I was reminded of this recently with the death of my mum of kidney cancer at the ripe old age of 54. I remember when in the middle of last year that she first told me she had cancer and that it had already moved into her liver, I just thought that she would be ok. No matter that it would be incredibly difficult to operate, I just thought that she would somehow get through it. She overcame other challenges in life, why would this be any different? She didn’t and it wasn’t until the last few weeks that I truly realised the extent of it all. No matter that she hadn’t eaten properly for six months, that she had lost much of her weight. Like her, I was an eternal optimist. Not my mum, not my family, but as my wife so rightly put it, ‘cancer does not discriminate’. There are no rules about who gets it. Sometimes that is just life. The reality is, being in denial never helped me, especially at the end.
While reflecting on the matter, it occurred to me that denial pervades everywhere, especially in schools. Whether it be the denial that every student learns differently, that government tests and formal exams do not measure everything, that for some students there are greater concerns in their life than submitting a piece of homework or completing an assignment – there are so many examples of situations in school where it just becomes easier and more convenient to deny some things.
A really good example of this is the place of technology and digital literacies in school. In a recent post, ‘Choosing Not to Know‘, +George Couros spoke about the culture of fear that hangs over some school leaders in regards to implementing technology and social media. As he stated:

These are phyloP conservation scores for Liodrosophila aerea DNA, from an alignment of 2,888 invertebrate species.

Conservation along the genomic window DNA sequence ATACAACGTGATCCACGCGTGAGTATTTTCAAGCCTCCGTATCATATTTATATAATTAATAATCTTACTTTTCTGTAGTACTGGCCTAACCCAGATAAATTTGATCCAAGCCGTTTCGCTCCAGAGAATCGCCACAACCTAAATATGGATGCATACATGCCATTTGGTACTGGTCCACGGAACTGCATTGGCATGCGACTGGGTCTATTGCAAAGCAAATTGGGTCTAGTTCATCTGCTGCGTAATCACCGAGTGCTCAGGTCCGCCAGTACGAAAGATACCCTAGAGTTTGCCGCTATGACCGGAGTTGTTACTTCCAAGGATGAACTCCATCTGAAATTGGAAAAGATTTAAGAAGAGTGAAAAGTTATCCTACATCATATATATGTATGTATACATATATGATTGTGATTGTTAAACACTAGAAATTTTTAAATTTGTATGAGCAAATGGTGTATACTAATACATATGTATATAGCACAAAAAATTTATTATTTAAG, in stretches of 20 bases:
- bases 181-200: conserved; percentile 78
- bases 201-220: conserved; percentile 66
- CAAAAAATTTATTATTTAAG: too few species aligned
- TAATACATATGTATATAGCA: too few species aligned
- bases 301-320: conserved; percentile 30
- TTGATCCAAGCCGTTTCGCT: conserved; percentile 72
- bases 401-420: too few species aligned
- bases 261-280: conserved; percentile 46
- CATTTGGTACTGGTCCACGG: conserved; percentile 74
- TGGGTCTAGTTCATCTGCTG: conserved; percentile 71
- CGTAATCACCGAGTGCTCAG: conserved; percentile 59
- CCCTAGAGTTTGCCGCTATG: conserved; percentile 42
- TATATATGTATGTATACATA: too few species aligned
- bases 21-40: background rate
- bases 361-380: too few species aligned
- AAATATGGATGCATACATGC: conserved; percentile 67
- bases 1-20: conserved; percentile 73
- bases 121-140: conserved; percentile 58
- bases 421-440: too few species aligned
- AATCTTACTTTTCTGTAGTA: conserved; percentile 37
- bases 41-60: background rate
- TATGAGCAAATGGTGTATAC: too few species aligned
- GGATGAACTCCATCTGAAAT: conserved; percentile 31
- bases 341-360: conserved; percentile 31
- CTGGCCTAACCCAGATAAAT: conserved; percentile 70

I had two administrators approach me yesterday and start a conversation.
One told me about how their IT department had closed all social media in their school and about how their fear that if they were to open it. The fear shared was that their would be so many more issues of cyberbullying, inappropriate content shared, amongst other things.
 
What stands out to me with Couros’ discussion is that it is not only a question of fear that leads to the locking down of social media, but also an act of denial. The world is changing, yet there are some in education who believe that social media is not significant enough to incorporate into the classroom. I understand that there are issues associated with opening up the classroom and providing more access access to social media, as Dick Faber pointed out to me on Twitter: